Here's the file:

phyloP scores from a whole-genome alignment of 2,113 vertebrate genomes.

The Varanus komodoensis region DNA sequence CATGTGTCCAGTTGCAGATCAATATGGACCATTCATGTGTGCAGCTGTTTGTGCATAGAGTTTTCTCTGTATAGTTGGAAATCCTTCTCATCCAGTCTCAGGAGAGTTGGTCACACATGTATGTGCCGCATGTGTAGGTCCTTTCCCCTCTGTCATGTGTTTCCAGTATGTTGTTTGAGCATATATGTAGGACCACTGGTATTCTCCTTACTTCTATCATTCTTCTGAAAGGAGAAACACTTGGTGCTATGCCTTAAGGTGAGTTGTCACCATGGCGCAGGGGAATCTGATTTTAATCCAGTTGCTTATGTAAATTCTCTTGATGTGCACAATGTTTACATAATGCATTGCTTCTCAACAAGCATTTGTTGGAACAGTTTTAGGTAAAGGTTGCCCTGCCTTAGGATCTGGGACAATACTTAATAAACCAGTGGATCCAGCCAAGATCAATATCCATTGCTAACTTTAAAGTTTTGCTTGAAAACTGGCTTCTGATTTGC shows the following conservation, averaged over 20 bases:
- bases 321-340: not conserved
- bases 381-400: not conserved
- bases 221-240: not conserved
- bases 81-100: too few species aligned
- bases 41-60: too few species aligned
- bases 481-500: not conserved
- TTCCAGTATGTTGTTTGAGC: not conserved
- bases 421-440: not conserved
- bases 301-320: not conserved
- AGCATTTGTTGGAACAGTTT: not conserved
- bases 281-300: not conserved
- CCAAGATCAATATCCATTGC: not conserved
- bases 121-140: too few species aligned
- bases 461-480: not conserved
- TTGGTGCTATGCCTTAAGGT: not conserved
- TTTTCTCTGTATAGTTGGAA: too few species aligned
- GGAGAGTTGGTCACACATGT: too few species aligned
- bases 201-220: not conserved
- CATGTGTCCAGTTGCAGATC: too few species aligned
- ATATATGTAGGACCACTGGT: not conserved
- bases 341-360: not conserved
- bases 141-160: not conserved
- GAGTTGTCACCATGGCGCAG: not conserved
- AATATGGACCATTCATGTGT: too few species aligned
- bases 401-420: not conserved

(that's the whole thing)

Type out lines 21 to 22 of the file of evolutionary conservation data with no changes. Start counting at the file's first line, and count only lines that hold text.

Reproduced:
- CATGTGTCCAGTTGCAGATC: too few species aligned
- ATATATGTAGGACCACTGGT: not conserved